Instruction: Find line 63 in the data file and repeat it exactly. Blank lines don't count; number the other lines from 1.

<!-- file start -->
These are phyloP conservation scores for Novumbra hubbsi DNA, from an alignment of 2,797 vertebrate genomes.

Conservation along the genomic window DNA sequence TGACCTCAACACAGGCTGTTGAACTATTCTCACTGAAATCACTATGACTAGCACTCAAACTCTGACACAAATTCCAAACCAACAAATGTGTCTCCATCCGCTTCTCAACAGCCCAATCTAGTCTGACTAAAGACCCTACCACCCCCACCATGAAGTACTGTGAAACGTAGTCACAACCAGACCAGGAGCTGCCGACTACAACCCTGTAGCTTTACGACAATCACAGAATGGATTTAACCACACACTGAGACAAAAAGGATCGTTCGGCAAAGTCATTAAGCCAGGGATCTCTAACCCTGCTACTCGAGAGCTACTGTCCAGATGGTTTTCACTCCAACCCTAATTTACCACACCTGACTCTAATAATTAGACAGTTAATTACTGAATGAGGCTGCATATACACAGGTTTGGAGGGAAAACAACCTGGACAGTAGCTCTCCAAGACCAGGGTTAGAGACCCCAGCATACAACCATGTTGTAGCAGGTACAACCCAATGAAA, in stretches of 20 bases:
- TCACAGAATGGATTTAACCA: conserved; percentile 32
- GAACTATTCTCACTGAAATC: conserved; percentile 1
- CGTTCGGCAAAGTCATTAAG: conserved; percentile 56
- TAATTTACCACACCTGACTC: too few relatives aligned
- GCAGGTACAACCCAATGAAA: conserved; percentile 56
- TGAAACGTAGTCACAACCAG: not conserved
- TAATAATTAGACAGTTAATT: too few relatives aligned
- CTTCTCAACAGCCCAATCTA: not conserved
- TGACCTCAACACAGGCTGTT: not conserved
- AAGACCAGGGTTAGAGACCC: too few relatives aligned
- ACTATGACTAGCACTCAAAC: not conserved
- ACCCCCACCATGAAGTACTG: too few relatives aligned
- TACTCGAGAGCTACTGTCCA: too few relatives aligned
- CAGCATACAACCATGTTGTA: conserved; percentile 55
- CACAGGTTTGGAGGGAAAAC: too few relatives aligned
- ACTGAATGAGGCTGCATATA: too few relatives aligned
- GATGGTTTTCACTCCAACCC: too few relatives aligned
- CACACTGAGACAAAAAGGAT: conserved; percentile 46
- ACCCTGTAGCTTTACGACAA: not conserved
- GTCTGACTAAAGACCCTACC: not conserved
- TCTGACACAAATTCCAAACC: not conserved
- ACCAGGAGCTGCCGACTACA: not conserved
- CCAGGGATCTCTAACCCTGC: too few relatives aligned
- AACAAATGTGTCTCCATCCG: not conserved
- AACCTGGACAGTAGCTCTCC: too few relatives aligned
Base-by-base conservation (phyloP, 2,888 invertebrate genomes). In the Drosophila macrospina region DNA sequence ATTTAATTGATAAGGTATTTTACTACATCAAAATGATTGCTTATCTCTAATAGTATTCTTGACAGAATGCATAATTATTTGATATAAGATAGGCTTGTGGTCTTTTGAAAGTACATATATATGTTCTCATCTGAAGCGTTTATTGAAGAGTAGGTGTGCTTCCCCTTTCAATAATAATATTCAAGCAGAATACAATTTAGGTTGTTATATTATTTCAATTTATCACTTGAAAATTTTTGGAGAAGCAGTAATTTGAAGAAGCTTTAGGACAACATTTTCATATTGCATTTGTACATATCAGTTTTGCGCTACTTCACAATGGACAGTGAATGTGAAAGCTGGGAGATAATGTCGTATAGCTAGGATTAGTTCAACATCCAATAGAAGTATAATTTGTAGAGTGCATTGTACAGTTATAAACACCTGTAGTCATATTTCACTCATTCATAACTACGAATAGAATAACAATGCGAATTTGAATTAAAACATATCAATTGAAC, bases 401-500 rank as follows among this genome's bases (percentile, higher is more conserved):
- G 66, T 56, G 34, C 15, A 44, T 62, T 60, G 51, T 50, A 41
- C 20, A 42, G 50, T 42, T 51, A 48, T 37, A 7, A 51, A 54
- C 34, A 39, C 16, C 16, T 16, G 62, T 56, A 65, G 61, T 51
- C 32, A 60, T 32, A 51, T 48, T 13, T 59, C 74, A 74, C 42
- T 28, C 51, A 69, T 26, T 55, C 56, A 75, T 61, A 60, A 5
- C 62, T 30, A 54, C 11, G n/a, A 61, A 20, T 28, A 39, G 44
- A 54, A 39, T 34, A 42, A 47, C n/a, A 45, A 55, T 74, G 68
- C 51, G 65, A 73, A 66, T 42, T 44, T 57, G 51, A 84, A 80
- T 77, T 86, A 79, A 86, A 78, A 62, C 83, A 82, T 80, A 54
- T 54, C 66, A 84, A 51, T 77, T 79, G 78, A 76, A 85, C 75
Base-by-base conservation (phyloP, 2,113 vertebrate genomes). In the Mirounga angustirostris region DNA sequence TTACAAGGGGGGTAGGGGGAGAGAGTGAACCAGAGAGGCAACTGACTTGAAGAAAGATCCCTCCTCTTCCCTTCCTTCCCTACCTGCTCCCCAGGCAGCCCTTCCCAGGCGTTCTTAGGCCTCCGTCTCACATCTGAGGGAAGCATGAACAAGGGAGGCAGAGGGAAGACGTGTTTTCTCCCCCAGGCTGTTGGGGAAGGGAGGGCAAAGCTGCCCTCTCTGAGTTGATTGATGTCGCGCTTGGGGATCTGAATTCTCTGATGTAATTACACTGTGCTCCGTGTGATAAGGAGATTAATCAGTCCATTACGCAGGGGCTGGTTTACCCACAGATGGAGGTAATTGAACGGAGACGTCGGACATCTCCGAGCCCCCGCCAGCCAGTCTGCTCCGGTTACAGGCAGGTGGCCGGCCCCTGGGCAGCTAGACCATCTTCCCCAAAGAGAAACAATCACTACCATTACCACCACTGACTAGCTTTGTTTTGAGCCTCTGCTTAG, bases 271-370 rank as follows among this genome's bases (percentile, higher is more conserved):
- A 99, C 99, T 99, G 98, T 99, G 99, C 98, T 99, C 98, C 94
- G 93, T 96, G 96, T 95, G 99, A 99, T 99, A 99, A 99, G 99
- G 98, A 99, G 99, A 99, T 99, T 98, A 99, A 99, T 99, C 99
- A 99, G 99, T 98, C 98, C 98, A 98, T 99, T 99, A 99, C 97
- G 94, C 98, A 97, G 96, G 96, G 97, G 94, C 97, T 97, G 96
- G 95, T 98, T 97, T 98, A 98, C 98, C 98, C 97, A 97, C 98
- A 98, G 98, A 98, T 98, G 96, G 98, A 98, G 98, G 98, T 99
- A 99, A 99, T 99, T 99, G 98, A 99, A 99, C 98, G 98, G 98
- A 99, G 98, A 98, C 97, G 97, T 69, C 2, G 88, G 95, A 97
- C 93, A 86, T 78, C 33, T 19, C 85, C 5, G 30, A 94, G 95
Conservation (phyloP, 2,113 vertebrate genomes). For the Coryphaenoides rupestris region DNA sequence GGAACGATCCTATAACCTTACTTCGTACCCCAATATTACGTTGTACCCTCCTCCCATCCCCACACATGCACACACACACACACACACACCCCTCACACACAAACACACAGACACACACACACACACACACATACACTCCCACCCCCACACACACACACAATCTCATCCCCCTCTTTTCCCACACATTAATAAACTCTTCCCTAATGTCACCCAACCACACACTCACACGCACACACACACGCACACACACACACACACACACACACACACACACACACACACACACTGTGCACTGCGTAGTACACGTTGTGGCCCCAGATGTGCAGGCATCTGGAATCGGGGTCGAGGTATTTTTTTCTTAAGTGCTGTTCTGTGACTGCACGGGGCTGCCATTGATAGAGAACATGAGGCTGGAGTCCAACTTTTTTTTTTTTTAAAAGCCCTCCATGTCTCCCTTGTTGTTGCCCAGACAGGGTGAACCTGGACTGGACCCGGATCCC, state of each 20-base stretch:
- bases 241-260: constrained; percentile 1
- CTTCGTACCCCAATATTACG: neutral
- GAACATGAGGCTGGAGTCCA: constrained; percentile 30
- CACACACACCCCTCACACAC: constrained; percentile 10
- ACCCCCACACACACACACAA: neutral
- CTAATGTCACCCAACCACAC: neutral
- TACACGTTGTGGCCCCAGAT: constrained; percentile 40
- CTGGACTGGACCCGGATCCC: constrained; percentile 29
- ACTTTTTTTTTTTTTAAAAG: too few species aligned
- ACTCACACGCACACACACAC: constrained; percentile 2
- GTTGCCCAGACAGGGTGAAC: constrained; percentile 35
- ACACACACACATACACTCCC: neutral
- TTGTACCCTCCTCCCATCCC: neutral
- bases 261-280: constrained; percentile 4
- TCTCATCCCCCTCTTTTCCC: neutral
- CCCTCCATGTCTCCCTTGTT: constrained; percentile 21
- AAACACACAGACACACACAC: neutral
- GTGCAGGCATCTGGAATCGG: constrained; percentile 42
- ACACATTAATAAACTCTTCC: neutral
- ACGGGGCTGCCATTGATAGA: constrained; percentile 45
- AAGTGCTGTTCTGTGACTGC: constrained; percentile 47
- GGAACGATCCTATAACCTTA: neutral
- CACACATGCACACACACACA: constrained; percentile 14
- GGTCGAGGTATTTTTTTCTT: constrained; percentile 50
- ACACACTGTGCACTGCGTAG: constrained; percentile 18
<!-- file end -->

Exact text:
- TTGTACCCTCCTCCCATCCC: neutral